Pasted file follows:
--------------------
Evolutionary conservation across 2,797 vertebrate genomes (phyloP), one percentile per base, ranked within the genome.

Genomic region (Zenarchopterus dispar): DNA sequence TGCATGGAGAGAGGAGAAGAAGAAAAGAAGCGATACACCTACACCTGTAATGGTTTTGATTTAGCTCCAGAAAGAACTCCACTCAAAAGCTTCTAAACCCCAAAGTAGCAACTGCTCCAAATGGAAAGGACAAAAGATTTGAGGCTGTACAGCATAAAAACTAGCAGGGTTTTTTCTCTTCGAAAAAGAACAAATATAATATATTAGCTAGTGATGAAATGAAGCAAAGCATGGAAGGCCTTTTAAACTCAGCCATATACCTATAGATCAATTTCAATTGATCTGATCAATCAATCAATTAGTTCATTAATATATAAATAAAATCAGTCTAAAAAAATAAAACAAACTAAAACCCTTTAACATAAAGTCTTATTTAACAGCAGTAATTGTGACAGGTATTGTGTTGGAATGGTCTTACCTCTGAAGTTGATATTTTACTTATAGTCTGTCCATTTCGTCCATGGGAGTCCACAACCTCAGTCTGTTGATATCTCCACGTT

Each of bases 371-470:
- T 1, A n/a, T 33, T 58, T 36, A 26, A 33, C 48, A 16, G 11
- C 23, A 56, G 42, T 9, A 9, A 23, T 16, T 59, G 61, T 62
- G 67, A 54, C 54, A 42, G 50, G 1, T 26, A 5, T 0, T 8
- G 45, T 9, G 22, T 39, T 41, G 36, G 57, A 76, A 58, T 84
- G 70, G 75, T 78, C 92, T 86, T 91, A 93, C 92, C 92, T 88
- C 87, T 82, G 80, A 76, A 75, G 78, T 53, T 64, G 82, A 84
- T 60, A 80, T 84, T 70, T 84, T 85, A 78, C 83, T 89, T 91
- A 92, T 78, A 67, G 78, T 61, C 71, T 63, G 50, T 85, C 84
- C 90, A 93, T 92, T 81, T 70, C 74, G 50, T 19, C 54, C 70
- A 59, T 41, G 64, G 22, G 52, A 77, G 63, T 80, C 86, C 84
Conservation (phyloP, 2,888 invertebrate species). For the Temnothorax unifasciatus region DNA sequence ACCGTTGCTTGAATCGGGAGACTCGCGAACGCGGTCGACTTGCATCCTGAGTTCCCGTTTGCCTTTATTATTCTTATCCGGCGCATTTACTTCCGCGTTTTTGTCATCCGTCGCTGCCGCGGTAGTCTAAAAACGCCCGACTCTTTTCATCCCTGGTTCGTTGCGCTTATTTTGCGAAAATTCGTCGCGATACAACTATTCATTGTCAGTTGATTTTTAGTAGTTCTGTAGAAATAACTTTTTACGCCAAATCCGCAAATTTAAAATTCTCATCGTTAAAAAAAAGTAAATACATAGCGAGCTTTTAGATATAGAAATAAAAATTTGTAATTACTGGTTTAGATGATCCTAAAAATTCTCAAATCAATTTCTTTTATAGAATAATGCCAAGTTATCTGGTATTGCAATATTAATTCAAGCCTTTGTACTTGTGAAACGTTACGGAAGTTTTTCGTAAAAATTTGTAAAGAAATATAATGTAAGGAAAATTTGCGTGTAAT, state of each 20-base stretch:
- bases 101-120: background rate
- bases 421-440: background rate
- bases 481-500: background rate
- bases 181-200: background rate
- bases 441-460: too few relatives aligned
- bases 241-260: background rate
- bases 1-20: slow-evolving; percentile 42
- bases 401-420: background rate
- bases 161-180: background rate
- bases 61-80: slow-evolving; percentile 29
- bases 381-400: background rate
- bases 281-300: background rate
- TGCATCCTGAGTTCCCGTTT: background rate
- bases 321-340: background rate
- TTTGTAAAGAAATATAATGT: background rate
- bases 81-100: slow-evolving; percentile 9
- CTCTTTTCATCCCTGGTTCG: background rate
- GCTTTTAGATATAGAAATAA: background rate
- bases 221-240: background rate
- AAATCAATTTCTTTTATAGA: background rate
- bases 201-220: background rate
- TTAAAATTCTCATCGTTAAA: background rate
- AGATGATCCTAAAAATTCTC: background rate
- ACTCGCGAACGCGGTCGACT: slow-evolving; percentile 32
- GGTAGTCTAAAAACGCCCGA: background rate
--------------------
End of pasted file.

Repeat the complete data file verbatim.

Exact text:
Evolutionary conservation across 2,797 vertebrate genomes (phyloP), one percentile per base, ranked within the genome.

Genomic region (Zenarchopterus dispar): DNA sequence TGCATGGAGAGAGGAGAAGAAGAAAAGAAGCGATACACCTACACCTGTAATGGTTTTGATTTAGCTCCAGAAAGAACTCCACTCAAAAGCTTCTAAACCCCAAAGTAGCAACTGCTCCAAATGGAAAGGACAAAAGATTTGAGGCTGTACAGCATAAAAACTAGCAGGGTTTTTTCTCTTCGAAAAAGAACAAATATAATATATTAGCTAGTGATGAAATGAAGCAAAGCATGGAAGGCCTTTTAAACTCAGCCATATACCTATAGATCAATTTCAATTGATCTGATCAATCAATCAATTAGTTCATTAATATATAAATAAAATCAGTCTAAAAAAATAAAACAAACTAAAACCCTTTAACATAAAGTCTTATTTAACAGCAGTAATTGTGACAGGTATTGTGTTGGAATGGTCTTACCTCTGAAGTTGATATTTTACTTATAGTCTGTCCATTTCGTCCATGGGAGTCCACAACCTCAGTCTGTTGATATCTCCACGTT

Each of bases 371-470:
- T 1, A n/a, T 33, T 58, T 36, A 26, A 33, C 48, A 16, G 11
- C 23, A 56, G 42, T 9, A 9, A 23, T 16, T 59, G 61, T 62
- G 67, A 54, C 54, A 42, G 50, G 1, T 26, A 5, T 0, T 8
- G 45, T 9, G 22, T 39, T 41, G 36, G 57, A 76, A 58, T 84
- G 70, G 75, T 78, C 92, T 86, T 91, A 93, C 92, C 92, T 88
- C 87, T 82, G 80, A 76, A 75, G 78, T 53, T 64, G 82, A 84
- T 60, A 80, T 84, T 70, T 84, T 85, A 78, C 83, T 89, T 91
- A 92, T 78, A 67, G 78, T 61, C 71, T 63, G 50, T 85, C 84
- C 90, A 93, T 92, T 81, T 70, C 74, G 50, T 19, C 54, C 70
- A 59, T 41, G 64, G 22, G 52, A 77, G 63, T 80, C 86, C 84
Conservation (phyloP, 2,888 invertebrate species). For the Temnothorax unifasciatus region DNA sequence ACCGTTGCTTGAATCGGGAGACTCGCGAACGCGGTCGACTTGCATCCTGAGTTCCCGTTTGCCTTTATTATTCTTATCCGGCGCATTTACTTCCGCGTTTTTGTCATCCGTCGCTGCCGCGGTAGTCTAAAAACGCCCGACTCTTTTCATCCCTGGTTCGTTGCGCTTATTTTGCGAAAATTCGTCGCGATACAACTATTCATTGTCAGTTGATTTTTAGTAGTTCTGTAGAAATAACTTTTTACGCCAAATCCGCAAATTTAAAATTCTCATCGTTAAAAAAAAGTAAATACATAGCGAGCTTTTAGATATAGAAATAAAAATTTGTAATTACTGGTTTAGATGATCCTAAAAATTCTCAAATCAATTTCTTTTATAGAATAATGCCAAGTTATCTGGTATTGCAATATTAATTCAAGCCTTTGTACTTGTGAAACGTTACGGAAGTTTTTCGTAAAAATTTGTAAAGAAATATAATGTAAGGAAAATTTGCGTGTAAT, state of each 20-base stretch:
- bases 101-120: background rate
- bases 421-440: background rate
- bases 481-500: background rate
- bases 181-200: background rate
- bases 441-460: too few relatives aligned
- bases 241-260: background rate
- bases 1-20: slow-evolving; percentile 42
- bases 401-420: background rate
- bases 161-180: background rate
- bases 61-80: slow-evolving; percentile 29
- bases 381-400: background rate
- bases 281-300: background rate
- TGCATCCTGAGTTCCCGTTT: background rate
- bases 321-340: background rate
- TTTGTAAAGAAATATAATGT: background rate
- bases 81-100: slow-evolving; percentile 9
- CTCTTTTCATCCCTGGTTCG: background rate
- GCTTTTAGATATAGAAATAA: background rate
- bases 221-240: background rate
- AAATCAATTTCTTTTATAGA: background rate
- bases 201-220: background rate
- TTAAAATTCTCATCGTTAAA: background rate
- AGATGATCCTAAAAATTCTC: background rate
- ACTCGCGAACGCGGTCGACT: slow-evolving; percentile 32
- GGTAGTCTAAAAACGCCCGA: background rate